Volume 90: The Price of Honesty

Posted on 12/04/2017



Over the Thanksgiving holiday break, my family and I were performing some long overdue household chores. This process included throwing out old clothes, cleaning out drawers, hanging pictures, etc. Well, as she was cleaning out the nightstand, my wife came across two type-written pages with “The Price of Honesty” centered in bold at the top. Apparently, it was something I had written years ago and lost track of. Since it lacked a date, I cannot specifically determine when I wrote this, however because of the format and the fact that it’s never appeared on this blog leads me to assume it pre-dates Sillethoughts. This might just be the first blog I ever wrote. Pretty freaky when you think about it.

What’s exciting about this discovery is realizing that your (my) writing voice, style, and tone changes only slightly – even over 10 years later. Have I gotten better at expressing my thoughts?  I hope so. But the tone and style are distinctly my own. With that said, take a few moments and go back in time with me as I attempt to explain “The Price of Honesty”.

The Price of Honesty

My wife and I had a discussion the other day. And, if you’re a man like me, the “discussion” was centered on some action or misstep of mine. As we resolved our differences, the conversation became philosophical. I love these types of interchanges because it allows me to flex my intellectual muscle while convincing others to submit to my overwhelming logic. As I bombarded her with a dizzying array of if-then, vacuous, and sometimes nonsensical statements, she stood silently and firmly on one simple point: Tell the truth. Her seemingly simple statement evolved only once from tell the truth to tell the whole truth. Despite my numerous efforts, I could not overcome this one command we give to children. As I walked away dazed and defeated, I began to ponder the veracity of her position. The following is what I surmised.

I have learned over the years that there is no equalizer greater than the truth. Truth has toppled governments. Truth has overcome injustice. And, most importantly, truth provides insight to human nature. However, man is a complex being. We are so complex that we have decided that the truth has versions, and the version to which we subscribe is dependent upon the context of our subscription. Our ability to reason and rationalize the simple and the complex provides the necessary buffer between “the whole truth and nothing but“, while at the same time satisfying the cognitive dissonance created by our version of the truth.

Simply stated, if we include enough unfiltered truth in our version of it, it becomes more believable to the receiver and assuages any guilt that could arise by telling a lie.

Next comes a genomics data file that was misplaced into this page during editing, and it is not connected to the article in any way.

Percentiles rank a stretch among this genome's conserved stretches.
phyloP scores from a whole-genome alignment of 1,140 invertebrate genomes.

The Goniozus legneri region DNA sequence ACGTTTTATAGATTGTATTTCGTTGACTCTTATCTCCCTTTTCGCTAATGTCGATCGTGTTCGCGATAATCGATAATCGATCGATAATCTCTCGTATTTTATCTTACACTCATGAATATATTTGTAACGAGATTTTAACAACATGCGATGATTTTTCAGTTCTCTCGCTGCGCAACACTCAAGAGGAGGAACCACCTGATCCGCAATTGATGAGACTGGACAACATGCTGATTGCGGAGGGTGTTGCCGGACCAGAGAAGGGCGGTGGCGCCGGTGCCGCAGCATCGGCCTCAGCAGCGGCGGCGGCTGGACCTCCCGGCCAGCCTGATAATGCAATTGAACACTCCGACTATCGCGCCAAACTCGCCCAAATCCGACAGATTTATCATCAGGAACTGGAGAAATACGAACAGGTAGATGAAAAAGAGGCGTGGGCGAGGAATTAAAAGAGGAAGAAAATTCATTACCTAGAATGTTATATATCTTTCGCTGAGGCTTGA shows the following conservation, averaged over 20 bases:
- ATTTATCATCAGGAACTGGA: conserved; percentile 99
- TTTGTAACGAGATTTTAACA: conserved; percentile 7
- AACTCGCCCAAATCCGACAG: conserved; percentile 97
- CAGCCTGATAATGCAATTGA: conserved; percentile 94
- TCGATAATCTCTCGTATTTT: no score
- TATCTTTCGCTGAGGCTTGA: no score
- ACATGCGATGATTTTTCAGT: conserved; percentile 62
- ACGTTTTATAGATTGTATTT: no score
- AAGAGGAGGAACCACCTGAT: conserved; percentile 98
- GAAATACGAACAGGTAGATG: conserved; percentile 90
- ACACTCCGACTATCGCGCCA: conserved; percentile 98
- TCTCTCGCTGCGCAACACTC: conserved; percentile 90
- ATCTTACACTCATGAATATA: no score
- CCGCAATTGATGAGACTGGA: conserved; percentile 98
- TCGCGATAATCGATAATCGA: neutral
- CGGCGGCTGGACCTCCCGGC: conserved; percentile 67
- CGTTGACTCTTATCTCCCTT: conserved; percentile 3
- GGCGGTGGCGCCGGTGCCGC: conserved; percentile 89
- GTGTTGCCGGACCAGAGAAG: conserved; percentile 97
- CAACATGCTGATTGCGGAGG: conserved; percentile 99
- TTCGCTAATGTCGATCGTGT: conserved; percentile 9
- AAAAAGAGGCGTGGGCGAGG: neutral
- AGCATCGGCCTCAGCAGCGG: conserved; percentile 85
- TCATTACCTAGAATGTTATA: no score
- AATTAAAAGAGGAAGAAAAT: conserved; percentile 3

Nevertheless truth, in its purest form, has a way of making itself known – despite our desperate efforts to conceal it. For example, the executives at Enron deceptive practices that cost investors and employees millions of dollars was unveiled by a whistleblower that believed in the truth. In America, the revisionist history of early textbooks are constantly being challenged by those persons that have decided to not let the truth die with those who knew it. In our own lives, cheaters get caught, liars get exposed, and what seems too good to be true usually is. Yes, truth finds a way to be known whether it is sooner or later.

The next question that is usually asked is, “How?” There are several paths upon which the truth finds its way to be known. The least sophisticated form is pure, old-fashioned guilt. The whistleblowers at Enron and other companies felt compelled to expose the truth. Some of these persons are initially rebuffed for their efforts because the version and context of the deception fits the schema of the receiver. The Enron employees and investors wanted to believe the company was performing well. Some versions of the truth are acceptable because “the whole truth and nothing but”  forces us to change the way we view the world.

Leaders and historians over the centuries have been assassinated, both literally and figuratively, for their roles in exposing the truth.

Investing time and energy into deception and partial truths seems counterintuitive. If indeed “the truth shall set you free“, why wouldn’t everyone want that freedom? Because freedom has a price that some of us aren’t willing to pay. For example, we live in a “free” country, but we have to spend billions of dollars annually protecting that freedom. We even send young men and women to their death in defense of that freedom. Some aren’t willing to place that sacrifice  on the altar of freedom. However, if it weren’t for those patriotic soldiers, we many not enjoy the “freedom” we have today. The same can be said for the soldiers of truth. There are few brave and determined souls that don’t accept lies, innuendo, conjecture,  half, or contextual truths. They demand truth in its purest form. In other words, they want the whole truth and nothing but.

It is in those people that we see a world of hope. It is through their eyes that we remove the rose-colored lenses of our lives and address the inconsistencies. It is they that have pushed us to evolve from club wielding cave dwellers with only an id to guide us, to complex beings with a super ego. As a member of the delusional class, I admire those people that stand up for truth, and I aspire to be one of them. Finally, I invite you to join me on the quest for the “freedom of truth”. If you’re anything like me, you might need a part-time job to pay for it.



“Peep my ver-na-cular cuz I don’t know how to act…”